We routinely hear the phrase, “The book was better than the movie.” It is rare that a movie adaptation meets the standards that are set by the book. Only when the movie includes as many details as it can from the book does the movie begin to reach our expectations.
For the screen adaptation of John Green’s first novel, Looking For Alaska, this wasn’t a problem, since it was made into a Hulu TV series. Released Oct. 18, the series spanned eight episodes and approximately eight hours of screen time.
However, Looking For Alaska wasn’t always destined to be a TV series. For the past 15 years, the producers recognized that they had to align all the pieces meticulously. Fortunately, that made the adaptation better than it would have been had the producers executed it hastily.
In 2005, in search of enough money to move to New York City with his fiancée, John Green originally sold the movie rights to the book. At first, directors Josh Schwartz and Stephanie Savage wrote a script that was exclusively based off the book. However, the movie production was stalled due to concerns about the movie’s profitability.
After several more grueling years of prolonged delay, a producer and friend of John Green’s reached out to him in 2018 and suggested the revival of Looking for Alaska, with Schwartz and Savage still committed to bringing the adaptation to life.
Once the project resumed, the producers sent the audition tapes for characters in the novel to John Green. In the tapes, Kristine Froseth was auditioning for the role of Alaska Young, the main character, while Charlie Plummer was auditioning for the role of Miles Halter. Green wholeheartedly approved of their casting and was deeply invested in helping them develop their connection to the story. He even took them on a trip to his old high school, Indian Springs, which had inspired the book’s setting at Culver Creek Academy.
Looking For Alaska is written from the perspective of Miles Halter, a socially awkward high schooler whose special idiosyncrasy is a penchant for memorizing famous people’s last words. Though he’s a recent transfer student from a distant Florida public high school, he manages to find an intelligent and rebellious friend group at Alabama’s Culver Creek boarding school: Alaska, Chip Martin (“The Colonel”) and Takumi.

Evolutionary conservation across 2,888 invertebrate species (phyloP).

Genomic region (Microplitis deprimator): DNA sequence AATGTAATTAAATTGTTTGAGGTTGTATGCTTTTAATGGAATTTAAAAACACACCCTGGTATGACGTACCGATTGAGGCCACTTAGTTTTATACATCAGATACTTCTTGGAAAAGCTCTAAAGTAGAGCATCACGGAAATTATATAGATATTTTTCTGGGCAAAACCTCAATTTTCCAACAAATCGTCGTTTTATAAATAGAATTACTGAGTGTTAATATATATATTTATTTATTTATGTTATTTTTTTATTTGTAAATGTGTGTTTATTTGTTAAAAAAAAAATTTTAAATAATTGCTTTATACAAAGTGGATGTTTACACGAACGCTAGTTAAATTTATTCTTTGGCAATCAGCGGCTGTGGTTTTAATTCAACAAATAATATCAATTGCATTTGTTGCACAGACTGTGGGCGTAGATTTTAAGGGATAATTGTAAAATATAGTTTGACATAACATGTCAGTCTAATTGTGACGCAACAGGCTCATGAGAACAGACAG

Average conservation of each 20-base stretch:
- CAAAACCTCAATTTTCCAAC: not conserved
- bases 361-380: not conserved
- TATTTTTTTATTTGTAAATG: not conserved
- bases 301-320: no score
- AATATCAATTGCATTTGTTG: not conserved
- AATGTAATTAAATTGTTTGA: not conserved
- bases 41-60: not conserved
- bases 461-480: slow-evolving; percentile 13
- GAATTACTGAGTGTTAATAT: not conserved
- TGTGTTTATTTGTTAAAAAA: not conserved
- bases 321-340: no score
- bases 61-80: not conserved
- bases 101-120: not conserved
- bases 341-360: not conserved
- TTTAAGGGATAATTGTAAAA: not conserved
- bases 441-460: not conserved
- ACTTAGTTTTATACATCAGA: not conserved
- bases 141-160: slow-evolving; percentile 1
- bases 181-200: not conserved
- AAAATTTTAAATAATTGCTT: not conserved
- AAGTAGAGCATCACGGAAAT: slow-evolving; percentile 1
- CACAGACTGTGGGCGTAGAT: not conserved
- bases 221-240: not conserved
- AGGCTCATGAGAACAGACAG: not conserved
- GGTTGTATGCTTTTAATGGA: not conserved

Together, the group of friends navigate a high school experience that treads the line between realism and fiction. They smoke, drink, fall in love, deal with complex relationships, ruminate on deep philosophical questions in their world religions class and have prank wars with the affluent students.
Amid all the drama, the group must refrain from breaking the rules and getting caught by the dean of the school, coined “The Eagle.” All the drama, events and relationships illustrated throughout the book then ultimately build up to a singular traumatic accident.
Surprisingly, the TV series met my expectations for the book. Miles (Charlie Plummer) was just the right amount of awkward and cool. The same expectations were met by the actors for the rest of the friends, the Colonel, Alaska and Takumi.
My favorite lines from the book even made it into the show, despite some of them being merely Miles’ unspoken thoughts in the book. Because of its simple expression of infatuation, one of my favorite quotes is the line “If people were rain, I was drizzle and she was a hurricane.”
This found its way into an entirely new scene during a dialogue between Miles and his mother. Though the line came across slightly awkward and forced, as a dedicated fan of the book, I greatly appreciated the effort to insert the original line into the series. Clearly the show was made to replicate the book and bring it to life, and not just for profit.
The book is a short 220 pages. Though it effectively covers a great span of deep relationships, emotions and actions, it does not spare any time to elaborate on unnecessary details. The eight-hour TV show, on the other hand, provided a much more paced elaboration of the plot. Whereas the book only focuses on the point of view of Miles, the show was able to expand on all of the characters in the story.
Most notably, adult characters like the Culver Creek dean, “The Eagle,” or the world religions teacher, Dr. Hyde, were given background stories and their own character arcs. This had the effect of humanizing these figures, who, in the book, were relatively static and distant in Miles’ narration. Even characters close to Miles, like the Colonel, were given more depth and plot sequences.
For readers of the book like myself, this on-screen adaptation was a treat, especially since my personal experience reading the book was nothing short of perfect. I recall ripping through the book in a quiet and short time period while I listened to a fitting Spotify playlist created for the book itself.
And, though I was excited to finally hear that the book was making its way into a real-life adaptation, I was scared for my perfect experience to become tainted or even ruined. But as I binge-watched the eight-episode TV series just as I had ripped through the book, I found myself reliving my past emotions and revelations, if not encountering more.
While I always recommend my friends to read the book if they are deciding between book or movie, for Looking For Alaska, feel free to do either.